George W. Arnold

Year of birth: 1935

Inducted in 2014


Nominated by: Royal Bank of Canada

Specialty: Agri-business, Organizations

George Arnold was often referred to as the “Dean of Agricultural Banking” as his banking career led to his playing a pivotal role in developing and implementing several new innovations in farm lending and financial management. He was also innovative in his approach to advising farm owners on improved business practices to facilitate business planning.

In 1967, the new Canada Bank Act changed the regulations to move away from short term promissory notes to the development of programs that offered terms and payment frequencies which better met the biological nature of agriculture. Consequently, the Royal Bank of Canada assembled a team of Farm Management specialists to guide its new internal Farm Plan, with George Arnold being the Ontario Pioneer on the Team. As Head of the Royal Bank Agriculture Department in Ontario, George promoted the need for professional financial information and advice from product and service providers across the entire agricultural industry. Throughout the 1970’s and early 1980’s, he built a team of 12 professional agrologists mandated to assist Branch managers across Ontario in providing financial services to farm clients. Later, these account managers were consolidated at Agricultural Banking Centers in key locations to better deliver specialized products and services to the farm and agribusiness sectors.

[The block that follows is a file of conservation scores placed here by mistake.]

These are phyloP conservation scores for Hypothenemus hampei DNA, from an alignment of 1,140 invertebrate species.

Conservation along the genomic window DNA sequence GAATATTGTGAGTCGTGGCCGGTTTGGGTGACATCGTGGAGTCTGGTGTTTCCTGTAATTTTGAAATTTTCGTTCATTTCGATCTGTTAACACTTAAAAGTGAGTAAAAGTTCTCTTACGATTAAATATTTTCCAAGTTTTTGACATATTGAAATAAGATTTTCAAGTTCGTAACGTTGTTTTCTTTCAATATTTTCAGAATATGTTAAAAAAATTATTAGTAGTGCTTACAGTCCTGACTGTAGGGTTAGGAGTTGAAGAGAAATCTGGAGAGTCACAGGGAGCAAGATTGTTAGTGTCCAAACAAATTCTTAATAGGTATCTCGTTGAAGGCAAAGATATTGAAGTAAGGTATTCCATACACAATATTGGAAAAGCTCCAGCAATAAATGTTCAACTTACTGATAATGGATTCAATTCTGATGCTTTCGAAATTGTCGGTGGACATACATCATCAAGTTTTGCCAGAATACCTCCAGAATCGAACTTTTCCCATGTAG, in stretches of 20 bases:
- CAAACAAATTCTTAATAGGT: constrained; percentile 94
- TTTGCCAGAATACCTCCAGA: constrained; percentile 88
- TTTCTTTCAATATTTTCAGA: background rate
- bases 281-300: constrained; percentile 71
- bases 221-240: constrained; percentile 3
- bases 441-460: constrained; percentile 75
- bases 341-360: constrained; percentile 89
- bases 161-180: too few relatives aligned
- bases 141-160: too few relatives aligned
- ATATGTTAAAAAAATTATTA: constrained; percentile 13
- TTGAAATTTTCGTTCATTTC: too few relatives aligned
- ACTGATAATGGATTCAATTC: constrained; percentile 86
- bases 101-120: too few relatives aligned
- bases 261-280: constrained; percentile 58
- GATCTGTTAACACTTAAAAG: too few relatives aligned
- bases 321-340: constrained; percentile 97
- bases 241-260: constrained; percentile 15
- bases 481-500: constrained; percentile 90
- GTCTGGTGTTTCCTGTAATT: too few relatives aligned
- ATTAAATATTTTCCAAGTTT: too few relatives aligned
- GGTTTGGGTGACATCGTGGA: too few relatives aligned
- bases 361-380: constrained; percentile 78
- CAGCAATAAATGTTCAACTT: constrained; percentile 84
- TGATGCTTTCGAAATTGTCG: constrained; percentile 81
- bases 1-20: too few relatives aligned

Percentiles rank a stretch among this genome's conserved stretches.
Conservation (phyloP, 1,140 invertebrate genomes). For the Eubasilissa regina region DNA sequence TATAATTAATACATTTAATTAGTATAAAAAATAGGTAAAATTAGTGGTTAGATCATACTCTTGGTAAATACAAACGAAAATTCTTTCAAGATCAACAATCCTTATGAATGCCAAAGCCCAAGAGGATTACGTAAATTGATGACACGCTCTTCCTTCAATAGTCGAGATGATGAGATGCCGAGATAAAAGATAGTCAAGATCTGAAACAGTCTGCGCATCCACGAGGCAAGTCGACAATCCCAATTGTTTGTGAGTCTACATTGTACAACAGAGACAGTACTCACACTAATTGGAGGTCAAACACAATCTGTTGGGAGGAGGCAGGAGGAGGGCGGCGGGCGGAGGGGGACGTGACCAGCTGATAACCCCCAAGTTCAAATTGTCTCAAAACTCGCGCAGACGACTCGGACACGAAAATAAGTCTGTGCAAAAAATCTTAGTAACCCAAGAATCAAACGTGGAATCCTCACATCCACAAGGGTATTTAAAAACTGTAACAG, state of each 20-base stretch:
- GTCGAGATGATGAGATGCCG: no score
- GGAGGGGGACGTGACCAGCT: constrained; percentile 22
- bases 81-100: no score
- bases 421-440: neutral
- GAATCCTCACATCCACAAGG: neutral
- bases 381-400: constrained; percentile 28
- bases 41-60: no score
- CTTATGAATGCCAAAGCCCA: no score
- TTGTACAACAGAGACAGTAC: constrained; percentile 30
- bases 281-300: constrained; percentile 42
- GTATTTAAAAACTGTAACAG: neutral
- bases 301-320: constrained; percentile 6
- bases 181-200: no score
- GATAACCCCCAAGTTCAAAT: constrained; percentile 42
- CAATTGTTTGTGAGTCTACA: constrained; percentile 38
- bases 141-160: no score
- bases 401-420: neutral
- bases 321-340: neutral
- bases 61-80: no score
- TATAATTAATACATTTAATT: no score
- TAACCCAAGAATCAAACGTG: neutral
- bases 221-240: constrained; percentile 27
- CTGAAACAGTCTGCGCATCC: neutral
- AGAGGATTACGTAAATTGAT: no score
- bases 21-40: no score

Some of the products and services delivered by George and his team were:
• Term loans with repayment schedules to match the life expectancy of livestock breeding herds, farm machinery and farm buildings.
• Twenty-five year amortized mortgages for farmland purchases with repayment options determined by cash flows on a farm-by-farm basis.
• A comprehensive extension program to assist the industry to “raise the bar” in terms of upgraded record keeping, accounting and business risk management.
• The establishment of review engagement accrual financial statements by a Chartered Accountant as a requirement for large loan portfolios.

Between 1984-86, George was a key player on a committee convened by the Canadian Institute of Chartered Accountants, and its resulting report became the foundation for farm record keeping and accounting which persists in the farm and agribusiness sectors today.

George Arnold believed in a high professional standard and lifelong learning when identifying people who were capable of delivering financial products and services to the agricultural community. As part of this drive for professionalism, he was a long-time volunteer for 4-H and in 2000 he was named an Honourary Lifetime Member of the Canadian 4-H Council in recognition of his 50 year commitment to the 4-H program. George also contributed to the Ontario Institute of Agrologists at all levels, and in 2003 he was named as a Distinguished Agrologist.

Now, in recognition of his contributions to agriculture and agribusiness in the areas of financial management and business risk management, George Arnold becomes a 2014 inductee.